Celebrating Mothers Day (Plus a Little History Lesson)
Mother’s Day is a holiday that celebrates the role that Mother’s play in our lives and in making the world a better place. Here’s a little history I found on how it all started (and its Philadelphia connection).
The holiday, while probably an ancient Greek celebration, became an official holiday in the 20th century largely because of the work of Anna Jarvis, who wished to honor her mother, Ann Reeves Jarvis. The idea was promoted and financed by John Wanamaker, and a ceremony was held on the official first Mother’s Day in Grafton, West Virginia, and simultaneously attended by thousands at Wanamaker’s, the first department store in Philadelphia and one of the first in the country. Interestingly, once Mother’s Day was adopted as an official holiday, Anna Jarvis deplored the commercialization of the day and tried, unsuccessfully, to get it off the official calendar.
With or without a special holiday, Moms and daughters share a special bond. Being together in and of itself is special, and sharing time, even in trivial activities (like shopping, going to the gym…or going to the doctor) is special.
We marvel at what makes you similar…and what makes you different. It’s interesting how temperaments, voices, and laughter are often alike between mothers and daughters. But what we often find in our practice is how often your share looks (you share half your genes so it stands to reason). These genes produce striking lookalikes separated, as they were, by a time machine created by the generations. They also determine, to some degree, how aging and the elements may affect you over time. Look at the picture of my mother as a girl in Poland which was just sent to me from one of her friends in South Africa. Then look at this picture of my niece. The family resemblance is uncanny.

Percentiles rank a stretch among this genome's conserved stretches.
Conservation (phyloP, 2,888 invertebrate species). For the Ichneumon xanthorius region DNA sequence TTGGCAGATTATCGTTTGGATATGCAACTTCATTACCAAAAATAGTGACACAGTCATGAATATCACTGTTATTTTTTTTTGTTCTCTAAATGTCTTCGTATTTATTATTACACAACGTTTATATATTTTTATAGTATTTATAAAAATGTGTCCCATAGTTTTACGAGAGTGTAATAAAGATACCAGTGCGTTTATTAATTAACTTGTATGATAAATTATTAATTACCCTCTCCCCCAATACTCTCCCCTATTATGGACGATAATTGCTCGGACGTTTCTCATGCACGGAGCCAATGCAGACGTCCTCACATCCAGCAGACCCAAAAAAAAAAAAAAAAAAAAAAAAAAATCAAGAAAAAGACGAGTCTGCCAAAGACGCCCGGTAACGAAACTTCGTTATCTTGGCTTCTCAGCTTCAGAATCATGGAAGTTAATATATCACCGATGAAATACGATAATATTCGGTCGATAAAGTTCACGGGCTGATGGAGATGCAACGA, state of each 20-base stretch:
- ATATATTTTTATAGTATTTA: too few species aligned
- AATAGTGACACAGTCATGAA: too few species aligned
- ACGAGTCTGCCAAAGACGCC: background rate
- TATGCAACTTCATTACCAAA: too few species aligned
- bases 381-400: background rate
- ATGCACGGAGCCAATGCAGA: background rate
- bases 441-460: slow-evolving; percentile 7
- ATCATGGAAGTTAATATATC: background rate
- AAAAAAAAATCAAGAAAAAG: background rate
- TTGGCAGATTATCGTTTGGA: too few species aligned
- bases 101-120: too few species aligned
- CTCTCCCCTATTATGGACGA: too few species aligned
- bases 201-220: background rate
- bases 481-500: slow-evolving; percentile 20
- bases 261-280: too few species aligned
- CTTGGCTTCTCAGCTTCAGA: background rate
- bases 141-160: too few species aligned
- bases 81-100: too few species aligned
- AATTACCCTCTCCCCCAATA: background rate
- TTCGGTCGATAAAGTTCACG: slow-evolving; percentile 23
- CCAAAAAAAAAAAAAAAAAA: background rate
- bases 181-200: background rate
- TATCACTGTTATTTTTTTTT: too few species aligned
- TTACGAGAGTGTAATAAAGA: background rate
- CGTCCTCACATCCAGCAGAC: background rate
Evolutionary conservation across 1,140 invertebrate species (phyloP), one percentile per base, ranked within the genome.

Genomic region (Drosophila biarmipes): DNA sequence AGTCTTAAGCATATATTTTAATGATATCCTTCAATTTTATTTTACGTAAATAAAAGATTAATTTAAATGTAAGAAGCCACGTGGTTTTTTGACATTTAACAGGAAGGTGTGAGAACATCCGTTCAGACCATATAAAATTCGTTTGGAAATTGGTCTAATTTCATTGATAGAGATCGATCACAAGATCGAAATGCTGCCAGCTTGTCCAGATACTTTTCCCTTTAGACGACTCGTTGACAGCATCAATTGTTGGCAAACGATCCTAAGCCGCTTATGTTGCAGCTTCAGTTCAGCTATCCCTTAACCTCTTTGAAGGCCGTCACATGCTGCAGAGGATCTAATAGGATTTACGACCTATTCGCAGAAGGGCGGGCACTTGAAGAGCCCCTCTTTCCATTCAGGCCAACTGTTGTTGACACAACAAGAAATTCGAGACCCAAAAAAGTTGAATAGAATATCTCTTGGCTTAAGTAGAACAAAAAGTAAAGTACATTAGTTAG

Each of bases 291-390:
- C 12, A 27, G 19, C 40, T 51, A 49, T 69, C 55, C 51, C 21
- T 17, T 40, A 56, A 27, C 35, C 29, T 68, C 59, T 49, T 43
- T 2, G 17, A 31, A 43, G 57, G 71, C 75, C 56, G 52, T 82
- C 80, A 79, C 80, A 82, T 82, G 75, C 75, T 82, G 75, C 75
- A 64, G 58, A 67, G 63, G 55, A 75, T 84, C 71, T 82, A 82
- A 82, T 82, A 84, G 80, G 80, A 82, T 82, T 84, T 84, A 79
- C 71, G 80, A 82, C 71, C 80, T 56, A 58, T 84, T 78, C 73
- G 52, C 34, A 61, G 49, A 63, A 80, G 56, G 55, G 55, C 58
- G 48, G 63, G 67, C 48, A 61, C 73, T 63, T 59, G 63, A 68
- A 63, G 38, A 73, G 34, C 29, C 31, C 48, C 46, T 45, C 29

As an eye and facial plastic surgeon, I make a living looking not at temperaments, but at how you look. I’m especially fascinated with how mothers look now and how their daughters resemble them at a younger age. Using high tech imaging and animations, I can show you all of the areas that change. It happens everywhere on the face, the lower eyelids, upper eyelids, the nose (even at the tip). The face shrinks. The midface in particular starts to cave in. The eyes sink down, and the brows seem to elevate. The neckline becomes blurred, and the cheek starts to lose volume.
Over the next two months, our goal is to gather pictures of mothers and daughters (or extended family) to gain a better understanding of the relationship between faces over a generation to see how we age. So far, we’ve done it and met with great success. The Mother’s ask, “what can I do to reverse the melting process?” While the daughter’s so far ask, “What can I do to prevent this?” While there are solutions, it’s a great help to me to be able to define the changes in order to be able to correct them.
Please come in and take advantage of our new high tech imaging. We welcome Mother-Daughter pairs or any other female relative! We are also offering a fantastic special to anyone that comes in and participates. See it on our Specials page.